Sermon: Wednesday in the City on the Hill

About two weeks after President Trump’s inauguration, I was invited to Washington, DC for a working session with a mostly Evangelical Christian NGO that works, among many other things, on improving conditions in refugee camps around the world.  

I had just been in Washington, actually.  

Liz and I had gone down for the Women’s March on the Saturday after the Inauguration, which I remember as one of the most moving and hopeful experiences I’ve ever had.  

It had been an unusually warm day, particularly so for late January. 

The streets around the Capitol and the Mall had been full – so much so that it took us literally the entire day just to get to Washington Monument, which is where the March was supposed to start.  

We got there and had to turn right around so we could get back to our bus.  

But we didn’t feel as if we had missed anything.

We didn’t because we had come to bear witness to our values, and that is what we did.  

It was a really powerful day. 

As it happens, two weeks later, I was back in Washington.  

And it was then that they told us that after some coaching, we would be going to Congress, and meeting with members in their offices, and trying to speak up for foreign aid in the 2017 Federal budget.  

Some of you have done things like that.  

I never had.  

Actually, it was my first time actually going to the Capitol building, and I was going with another pastor, from a megachurch in Savannah, to call on his Senator, David Purdue. 

It turns out that they knew each other—because, of course, they did.  

It was not unrealistic to imagine that back in Savannah, that pastor might have had a framed picture on his office wall of him shaking hands with the Senator after a Sunday service.  

But after a short time of pleasantries, Senator Purdue said, “Look, I’m going to bring in Sarah from my office on this.  Fill her in on what you’ve told me, and she can take it from there.” 

I thought it was a brush off.  

It wasn’t.  

Sarah was his Legislative Director, and it did not take long to see why the Senator, for all his genuine delight at seeing his friend the pastor, had directed us to her.  

She was phenomenally knowledgeable.  

In a few minutes, she asked deep and probing questions that a full day of working with experts had not entirely prepped us for. 

Moreover, she wanted to hear from everyone, even the short pastor in the bowtie from Connecticut who didn’t know anyone and mostly was just happy to be there.  

It was amazing.  She was amazing.  

For us, this was quite possibly a once-in-a-lifetime moment.  

For her, it was ten minutes on a Tuesday.  

I suspect that if we’d spoken for any length of time, she and I would have found plenty to disagree about.  

Nevertheless, I left that meeting deeply grateful to know that the work of democracy, people’s business – my business – was in such capable hands.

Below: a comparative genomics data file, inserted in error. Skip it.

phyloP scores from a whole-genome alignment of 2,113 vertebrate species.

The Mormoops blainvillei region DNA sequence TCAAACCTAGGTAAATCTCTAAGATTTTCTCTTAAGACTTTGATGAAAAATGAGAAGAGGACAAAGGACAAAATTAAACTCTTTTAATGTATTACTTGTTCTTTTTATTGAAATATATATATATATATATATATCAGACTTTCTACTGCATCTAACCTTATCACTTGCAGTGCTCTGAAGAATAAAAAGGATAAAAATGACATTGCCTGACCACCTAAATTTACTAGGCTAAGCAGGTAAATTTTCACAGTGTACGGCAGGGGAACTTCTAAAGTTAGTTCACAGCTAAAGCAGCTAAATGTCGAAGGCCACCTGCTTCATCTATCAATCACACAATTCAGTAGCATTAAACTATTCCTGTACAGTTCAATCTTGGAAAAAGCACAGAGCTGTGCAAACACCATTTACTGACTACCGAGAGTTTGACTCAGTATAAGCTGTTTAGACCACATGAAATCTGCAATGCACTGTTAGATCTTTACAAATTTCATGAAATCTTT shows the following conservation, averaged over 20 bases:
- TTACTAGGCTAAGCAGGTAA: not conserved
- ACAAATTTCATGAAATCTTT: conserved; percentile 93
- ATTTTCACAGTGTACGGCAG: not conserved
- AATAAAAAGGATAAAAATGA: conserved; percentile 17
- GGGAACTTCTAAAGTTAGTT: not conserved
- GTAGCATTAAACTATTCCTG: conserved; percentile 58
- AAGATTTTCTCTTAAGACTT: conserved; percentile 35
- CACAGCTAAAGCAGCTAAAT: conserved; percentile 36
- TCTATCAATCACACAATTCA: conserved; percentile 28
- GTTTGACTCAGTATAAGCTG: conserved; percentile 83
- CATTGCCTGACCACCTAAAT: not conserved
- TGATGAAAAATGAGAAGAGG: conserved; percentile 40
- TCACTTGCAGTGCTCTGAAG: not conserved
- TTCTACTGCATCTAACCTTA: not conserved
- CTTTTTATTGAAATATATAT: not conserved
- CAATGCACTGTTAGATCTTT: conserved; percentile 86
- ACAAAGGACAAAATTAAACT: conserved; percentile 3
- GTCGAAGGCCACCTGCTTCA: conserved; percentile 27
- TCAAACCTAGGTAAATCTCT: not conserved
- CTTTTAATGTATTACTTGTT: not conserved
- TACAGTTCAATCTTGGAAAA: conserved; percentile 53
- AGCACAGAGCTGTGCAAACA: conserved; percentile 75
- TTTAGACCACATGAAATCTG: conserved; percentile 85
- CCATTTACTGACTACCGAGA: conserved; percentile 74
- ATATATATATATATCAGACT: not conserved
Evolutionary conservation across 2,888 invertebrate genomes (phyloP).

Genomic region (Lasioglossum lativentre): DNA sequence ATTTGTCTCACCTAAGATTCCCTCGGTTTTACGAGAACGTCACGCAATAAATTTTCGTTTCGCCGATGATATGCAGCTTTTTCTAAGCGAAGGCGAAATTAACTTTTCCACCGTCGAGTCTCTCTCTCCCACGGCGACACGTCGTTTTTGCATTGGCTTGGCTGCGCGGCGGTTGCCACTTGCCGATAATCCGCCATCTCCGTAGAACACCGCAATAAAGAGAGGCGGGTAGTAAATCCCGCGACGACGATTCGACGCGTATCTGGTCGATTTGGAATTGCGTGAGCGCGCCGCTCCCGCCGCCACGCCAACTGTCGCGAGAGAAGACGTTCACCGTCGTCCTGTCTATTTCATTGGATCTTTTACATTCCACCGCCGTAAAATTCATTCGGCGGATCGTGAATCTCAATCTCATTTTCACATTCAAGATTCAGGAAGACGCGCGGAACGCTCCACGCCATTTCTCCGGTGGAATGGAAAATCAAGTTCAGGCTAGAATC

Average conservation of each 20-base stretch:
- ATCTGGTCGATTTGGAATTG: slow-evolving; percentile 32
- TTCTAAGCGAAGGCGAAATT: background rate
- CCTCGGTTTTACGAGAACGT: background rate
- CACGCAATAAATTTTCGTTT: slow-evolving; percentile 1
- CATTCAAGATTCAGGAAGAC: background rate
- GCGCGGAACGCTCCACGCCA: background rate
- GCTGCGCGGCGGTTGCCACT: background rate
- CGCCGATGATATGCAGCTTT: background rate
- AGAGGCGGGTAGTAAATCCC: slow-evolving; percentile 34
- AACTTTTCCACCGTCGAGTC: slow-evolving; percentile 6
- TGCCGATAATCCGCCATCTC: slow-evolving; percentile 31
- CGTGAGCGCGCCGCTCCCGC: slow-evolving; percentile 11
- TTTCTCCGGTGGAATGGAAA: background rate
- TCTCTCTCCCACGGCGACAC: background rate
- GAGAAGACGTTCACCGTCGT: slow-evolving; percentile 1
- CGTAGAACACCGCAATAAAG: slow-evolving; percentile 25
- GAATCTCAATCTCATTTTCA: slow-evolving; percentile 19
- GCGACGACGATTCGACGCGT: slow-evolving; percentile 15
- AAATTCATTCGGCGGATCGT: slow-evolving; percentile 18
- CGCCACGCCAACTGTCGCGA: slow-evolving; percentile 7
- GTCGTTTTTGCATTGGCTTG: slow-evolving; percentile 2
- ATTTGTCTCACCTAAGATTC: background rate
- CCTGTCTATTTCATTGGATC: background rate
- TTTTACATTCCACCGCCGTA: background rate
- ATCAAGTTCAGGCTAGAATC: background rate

It was late afternoon as we headed back to our bus.  

Behind us, the Capitol dome was lit, and for the second time in about as many weeks, I felt this deep sense that here in Washington, I had been a part of something—that I had made my voice heard, that I had come to bear witness to my values—and that, while it was only one voice, and only one among many, it mattered.  

I also left with the sense that the people working in the building understood what it meant to stand up for something you thought was important, and to come talk to them about it.  

That’s what the Capitol represents to me.  

Whether you are liberal, conservative or something in-between, our Capitol is the place where, at its best, the hopes and needs of a nation come to be received. Heard.  Named. 

In the years since then, I’ve thought of that a lot. 

I think about it whenever Kevin Longino of our church mentions he has to go down to Washington on behalf of kidney donation or funding for research into kidney disease.  

I thought about it when Gordon Hartogensis of our church was being confirmed by the Senate for his role at the PGBC, which guarantees pensions, including, as it happens, the pensions of some of our church members.  

It has heartened me to know that these good and dutiful people I know are being received – heard – by other good and dutiful people. 

That’s how it should be.  

And of course, I thought about that on Wednesday afternoon. 

Watching CNN on my laptop here at the church, I was afraid of the violence and the chaotic unspooling of the crowd. 

But what was more heartbreaking to me was their sheer glee, the utter delight they were taking in trashing this place that, to me, represents so much of what is best in us.

Since then, we’ve seen indications that their intent may have been even more serious.  

I’m sure we will hear more about that in the coming weeks.   

There are many who wonder how it could have happened—how the police could have been so woefully unprepared. 

Some have wondered if those guarding the Capitol were not, in some cases, actually sympathetic to the crowd.  

I’m sure we’ll hear a lot about that in the coming weeks, too.